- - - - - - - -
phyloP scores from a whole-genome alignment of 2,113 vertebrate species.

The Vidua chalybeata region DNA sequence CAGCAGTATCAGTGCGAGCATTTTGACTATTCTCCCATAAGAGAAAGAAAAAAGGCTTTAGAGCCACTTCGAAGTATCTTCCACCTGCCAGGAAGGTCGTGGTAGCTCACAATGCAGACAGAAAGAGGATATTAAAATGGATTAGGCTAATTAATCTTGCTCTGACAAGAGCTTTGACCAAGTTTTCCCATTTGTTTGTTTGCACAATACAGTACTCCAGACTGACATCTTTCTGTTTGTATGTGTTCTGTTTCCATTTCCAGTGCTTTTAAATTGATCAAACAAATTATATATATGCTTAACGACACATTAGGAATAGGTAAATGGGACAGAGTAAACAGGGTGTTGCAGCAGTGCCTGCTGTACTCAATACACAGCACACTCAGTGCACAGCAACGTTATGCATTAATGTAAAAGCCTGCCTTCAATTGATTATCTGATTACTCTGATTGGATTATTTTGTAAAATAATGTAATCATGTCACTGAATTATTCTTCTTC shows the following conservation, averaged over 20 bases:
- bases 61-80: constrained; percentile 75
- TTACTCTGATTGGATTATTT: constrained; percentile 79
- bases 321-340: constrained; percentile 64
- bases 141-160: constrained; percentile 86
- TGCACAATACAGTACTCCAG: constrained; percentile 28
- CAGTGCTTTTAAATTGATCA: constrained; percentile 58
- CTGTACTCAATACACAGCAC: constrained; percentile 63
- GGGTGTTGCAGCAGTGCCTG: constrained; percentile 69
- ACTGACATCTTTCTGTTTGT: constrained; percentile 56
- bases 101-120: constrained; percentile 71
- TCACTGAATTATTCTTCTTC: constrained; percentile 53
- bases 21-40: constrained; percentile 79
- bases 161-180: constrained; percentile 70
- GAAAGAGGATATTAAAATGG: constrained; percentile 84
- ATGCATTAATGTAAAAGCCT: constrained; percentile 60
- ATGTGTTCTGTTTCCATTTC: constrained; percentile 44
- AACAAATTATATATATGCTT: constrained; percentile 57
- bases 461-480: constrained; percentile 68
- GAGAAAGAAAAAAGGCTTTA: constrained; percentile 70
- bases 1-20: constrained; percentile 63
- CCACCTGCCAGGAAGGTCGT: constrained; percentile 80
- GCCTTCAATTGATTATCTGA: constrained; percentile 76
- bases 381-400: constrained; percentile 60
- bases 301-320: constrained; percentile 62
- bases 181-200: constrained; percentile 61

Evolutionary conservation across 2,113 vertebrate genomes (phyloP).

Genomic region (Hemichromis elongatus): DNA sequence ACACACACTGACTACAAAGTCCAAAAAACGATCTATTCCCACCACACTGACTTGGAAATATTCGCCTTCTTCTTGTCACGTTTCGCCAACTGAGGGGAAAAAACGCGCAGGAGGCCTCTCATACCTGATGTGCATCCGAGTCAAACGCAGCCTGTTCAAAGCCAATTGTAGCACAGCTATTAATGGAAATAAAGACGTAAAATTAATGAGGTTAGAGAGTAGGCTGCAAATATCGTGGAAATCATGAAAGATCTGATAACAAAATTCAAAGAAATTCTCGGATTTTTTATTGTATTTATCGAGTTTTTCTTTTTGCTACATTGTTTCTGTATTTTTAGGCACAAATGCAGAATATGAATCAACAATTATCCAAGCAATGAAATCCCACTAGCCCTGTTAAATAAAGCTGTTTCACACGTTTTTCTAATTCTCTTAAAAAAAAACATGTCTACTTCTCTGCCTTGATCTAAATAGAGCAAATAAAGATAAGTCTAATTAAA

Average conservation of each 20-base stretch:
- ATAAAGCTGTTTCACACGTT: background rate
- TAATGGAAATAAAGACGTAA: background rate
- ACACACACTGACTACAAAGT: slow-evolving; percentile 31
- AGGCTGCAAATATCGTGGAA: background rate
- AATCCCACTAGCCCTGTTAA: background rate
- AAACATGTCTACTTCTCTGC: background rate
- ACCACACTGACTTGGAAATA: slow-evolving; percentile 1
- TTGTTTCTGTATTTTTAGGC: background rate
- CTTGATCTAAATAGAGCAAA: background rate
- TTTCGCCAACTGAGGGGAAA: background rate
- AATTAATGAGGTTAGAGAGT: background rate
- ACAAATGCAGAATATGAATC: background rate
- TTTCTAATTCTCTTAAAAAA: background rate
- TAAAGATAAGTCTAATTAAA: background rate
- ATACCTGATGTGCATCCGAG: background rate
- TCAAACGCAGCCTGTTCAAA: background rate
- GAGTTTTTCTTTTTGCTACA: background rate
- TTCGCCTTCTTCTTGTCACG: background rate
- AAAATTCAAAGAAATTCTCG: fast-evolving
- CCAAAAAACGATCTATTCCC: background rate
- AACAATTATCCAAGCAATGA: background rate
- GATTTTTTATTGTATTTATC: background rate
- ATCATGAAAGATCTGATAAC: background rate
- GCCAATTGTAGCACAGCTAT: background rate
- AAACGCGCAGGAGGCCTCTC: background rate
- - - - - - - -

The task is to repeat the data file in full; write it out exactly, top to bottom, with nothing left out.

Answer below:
phyloP scores from a whole-genome alignment of 2,113 vertebrate species.

The Vidua chalybeata region DNA sequence CAGCAGTATCAGTGCGAGCATTTTGACTATTCTCCCATAAGAGAAAGAAAAAAGGCTTTAGAGCCACTTCGAAGTATCTTCCACCTGCCAGGAAGGTCGTGGTAGCTCACAATGCAGACAGAAAGAGGATATTAAAATGGATTAGGCTAATTAATCTTGCTCTGACAAGAGCTTTGACCAAGTTTTCCCATTTGTTTGTTTGCACAATACAGTACTCCAGACTGACATCTTTCTGTTTGTATGTGTTCTGTTTCCATTTCCAGTGCTTTTAAATTGATCAAACAAATTATATATATGCTTAACGACACATTAGGAATAGGTAAATGGGACAGAGTAAACAGGGTGTTGCAGCAGTGCCTGCTGTACTCAATACACAGCACACTCAGTGCACAGCAACGTTATGCATTAATGTAAAAGCCTGCCTTCAATTGATTATCTGATTACTCTGATTGGATTATTTTGTAAAATAATGTAATCATGTCACTGAATTATTCTTCTTC shows the following conservation, averaged over 20 bases:
- bases 61-80: constrained; percentile 75
- TTACTCTGATTGGATTATTT: constrained; percentile 79
- bases 321-340: constrained; percentile 64
- bases 141-160: constrained; percentile 86
- TGCACAATACAGTACTCCAG: constrained; percentile 28
- CAGTGCTTTTAAATTGATCA: constrained; percentile 58
- CTGTACTCAATACACAGCAC: constrained; percentile 63
- GGGTGTTGCAGCAGTGCCTG: constrained; percentile 69
- ACTGACATCTTTCTGTTTGT: constrained; percentile 56
- bases 101-120: constrained; percentile 71
- TCACTGAATTATTCTTCTTC: constrained; percentile 53
- bases 21-40: constrained; percentile 79
- bases 161-180: constrained; percentile 70
- GAAAGAGGATATTAAAATGG: constrained; percentile 84
- ATGCATTAATGTAAAAGCCT: constrained; percentile 60
- ATGTGTTCTGTTTCCATTTC: constrained; percentile 44
- AACAAATTATATATATGCTT: constrained; percentile 57
- bases 461-480: constrained; percentile 68
- GAGAAAGAAAAAAGGCTTTA: constrained; percentile 70
- bases 1-20: constrained; percentile 63
- CCACCTGCCAGGAAGGTCGT: constrained; percentile 80
- GCCTTCAATTGATTATCTGA: constrained; percentile 76
- bases 381-400: constrained; percentile 60
- bases 301-320: constrained; percentile 62
- bases 181-200: constrained; percentile 61

Evolutionary conservation across 2,113 vertebrate genomes (phyloP).

Genomic region (Hemichromis elongatus): DNA sequence ACACACACTGACTACAAAGTCCAAAAAACGATCTATTCCCACCACACTGACTTGGAAATATTCGCCTTCTTCTTGTCACGTTTCGCCAACTGAGGGGAAAAAACGCGCAGGAGGCCTCTCATACCTGATGTGCATCCGAGTCAAACGCAGCCTGTTCAAAGCCAATTGTAGCACAGCTATTAATGGAAATAAAGACGTAAAATTAATGAGGTTAGAGAGTAGGCTGCAAATATCGTGGAAATCATGAAAGATCTGATAACAAAATTCAAAGAAATTCTCGGATTTTTTATTGTATTTATCGAGTTTTTCTTTTTGCTACATTGTTTCTGTATTTTTAGGCACAAATGCAGAATATGAATCAACAATTATCCAAGCAATGAAATCCCACTAGCCCTGTTAAATAAAGCTGTTTCACACGTTTTTCTAATTCTCTTAAAAAAAAACATGTCTACTTCTCTGCCTTGATCTAAATAGAGCAAATAAAGATAAGTCTAATTAAA

Average conservation of each 20-base stretch:
- ATAAAGCTGTTTCACACGTT: background rate
- TAATGGAAATAAAGACGTAA: background rate
- ACACACACTGACTACAAAGT: slow-evolving; percentile 31
- AGGCTGCAAATATCGTGGAA: background rate
- AATCCCACTAGCCCTGTTAA: background rate
- AAACATGTCTACTTCTCTGC: background rate
- ACCACACTGACTTGGAAATA: slow-evolving; percentile 1
- TTGTTTCTGTATTTTTAGGC: background rate
- CTTGATCTAAATAGAGCAAA: background rate
- TTTCGCCAACTGAGGGGAAA: background rate
- AATTAATGAGGTTAGAGAGT: background rate
- ACAAATGCAGAATATGAATC: background rate
- TTTCTAATTCTCTTAAAAAA: background rate
- TAAAGATAAGTCTAATTAAA: background rate
- ATACCTGATGTGCATCCGAG: background rate
- TCAAACGCAGCCTGTTCAAA: background rate
- GAGTTTTTCTTTTTGCTACA: background rate
- TTCGCCTTCTTCTTGTCACG: background rate
- AAAATTCAAAGAAATTCTCG: fast-evolving
- CCAAAAAACGATCTATTCCC: background rate
- AACAATTATCCAAGCAATGA: background rate
- GATTTTTTATTGTATTTATC: background rate
- ATCATGAAAGATCTGATAAC: background rate
- GCCAATTGTAGCACAGCTAT: background rate
- AAACGCGCAGGAGGCCTCTC: background rate